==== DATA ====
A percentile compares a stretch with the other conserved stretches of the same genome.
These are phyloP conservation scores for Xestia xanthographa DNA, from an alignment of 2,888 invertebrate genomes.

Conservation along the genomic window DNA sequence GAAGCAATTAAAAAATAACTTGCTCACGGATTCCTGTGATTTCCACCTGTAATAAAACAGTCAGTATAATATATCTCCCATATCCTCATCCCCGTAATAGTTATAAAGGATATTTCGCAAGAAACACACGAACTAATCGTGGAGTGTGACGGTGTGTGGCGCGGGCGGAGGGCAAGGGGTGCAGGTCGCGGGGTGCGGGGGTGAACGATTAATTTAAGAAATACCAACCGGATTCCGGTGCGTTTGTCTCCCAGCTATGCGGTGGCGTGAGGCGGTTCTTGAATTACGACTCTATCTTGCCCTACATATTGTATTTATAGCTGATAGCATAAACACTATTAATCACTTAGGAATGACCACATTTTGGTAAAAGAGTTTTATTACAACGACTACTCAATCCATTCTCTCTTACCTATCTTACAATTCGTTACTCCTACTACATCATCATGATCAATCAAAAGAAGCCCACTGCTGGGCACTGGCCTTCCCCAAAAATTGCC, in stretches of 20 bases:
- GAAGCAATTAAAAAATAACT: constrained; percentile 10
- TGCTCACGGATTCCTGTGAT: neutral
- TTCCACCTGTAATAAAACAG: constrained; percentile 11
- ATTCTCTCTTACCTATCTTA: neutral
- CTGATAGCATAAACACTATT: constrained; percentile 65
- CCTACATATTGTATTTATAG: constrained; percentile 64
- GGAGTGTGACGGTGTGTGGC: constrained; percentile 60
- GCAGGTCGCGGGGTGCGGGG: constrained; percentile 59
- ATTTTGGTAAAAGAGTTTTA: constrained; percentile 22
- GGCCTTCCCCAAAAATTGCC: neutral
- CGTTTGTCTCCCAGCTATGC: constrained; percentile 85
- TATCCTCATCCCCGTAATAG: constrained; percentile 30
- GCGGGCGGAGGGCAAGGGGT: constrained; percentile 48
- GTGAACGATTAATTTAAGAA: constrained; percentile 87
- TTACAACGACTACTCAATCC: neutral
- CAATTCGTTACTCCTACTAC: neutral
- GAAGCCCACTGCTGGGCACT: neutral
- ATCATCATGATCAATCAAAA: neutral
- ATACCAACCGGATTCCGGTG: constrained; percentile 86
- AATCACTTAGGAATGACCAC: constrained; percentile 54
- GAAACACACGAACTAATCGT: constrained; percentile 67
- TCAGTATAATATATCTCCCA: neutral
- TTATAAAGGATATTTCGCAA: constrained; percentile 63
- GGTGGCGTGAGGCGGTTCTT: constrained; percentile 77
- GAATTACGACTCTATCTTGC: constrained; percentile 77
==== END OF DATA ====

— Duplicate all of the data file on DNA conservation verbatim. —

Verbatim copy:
A percentile compares a stretch with the other conserved stretches of the same genome.
These are phyloP conservation scores for Xestia xanthographa DNA, from an alignment of 2,888 invertebrate genomes.

Conservation along the genomic window DNA sequence GAAGCAATTAAAAAATAACTTGCTCACGGATTCCTGTGATTTCCACCTGTAATAAAACAGTCAGTATAATATATCTCCCATATCCTCATCCCCGTAATAGTTATAAAGGATATTTCGCAAGAAACACACGAACTAATCGTGGAGTGTGACGGTGTGTGGCGCGGGCGGAGGGCAAGGGGTGCAGGTCGCGGGGTGCGGGGGTGAACGATTAATTTAAGAAATACCAACCGGATTCCGGTGCGTTTGTCTCCCAGCTATGCGGTGGCGTGAGGCGGTTCTTGAATTACGACTCTATCTTGCCCTACATATTGTATTTATAGCTGATAGCATAAACACTATTAATCACTTAGGAATGACCACATTTTGGTAAAAGAGTTTTATTACAACGACTACTCAATCCATTCTCTCTTACCTATCTTACAATTCGTTACTCCTACTACATCATCATGATCAATCAAAAGAAGCCCACTGCTGGGCACTGGCCTTCCCCAAAAATTGCC, in stretches of 20 bases:
- GAAGCAATTAAAAAATAACT: constrained; percentile 10
- TGCTCACGGATTCCTGTGAT: neutral
- TTCCACCTGTAATAAAACAG: constrained; percentile 11
- ATTCTCTCTTACCTATCTTA: neutral
- CTGATAGCATAAACACTATT: constrained; percentile 65
- CCTACATATTGTATTTATAG: constrained; percentile 64
- GGAGTGTGACGGTGTGTGGC: constrained; percentile 60
- GCAGGTCGCGGGGTGCGGGG: constrained; percentile 59
- ATTTTGGTAAAAGAGTTTTA: constrained; percentile 22
- GGCCTTCCCCAAAAATTGCC: neutral
- CGTTTGTCTCCCAGCTATGC: constrained; percentile 85
- TATCCTCATCCCCGTAATAG: constrained; percentile 30
- GCGGGCGGAGGGCAAGGGGT: constrained; percentile 48
- GTGAACGATTAATTTAAGAA: constrained; percentile 87
- TTACAACGACTACTCAATCC: neutral
- CAATTCGTTACTCCTACTAC: neutral
- GAAGCCCACTGCTGGGCACT: neutral
- ATCATCATGATCAATCAAAA: neutral
- ATACCAACCGGATTCCGGTG: constrained; percentile 86
- AATCACTTAGGAATGACCAC: constrained; percentile 54
- GAAACACACGAACTAATCGT: constrained; percentile 67
- TCAGTATAATATATCTCCCA: neutral
- TTATAAAGGATATTTCGCAA: constrained; percentile 63
- GGTGGCGTGAGGCGGTTCTT: constrained; percentile 77
- GAATTACGACTCTATCTTGC: constrained; percentile 77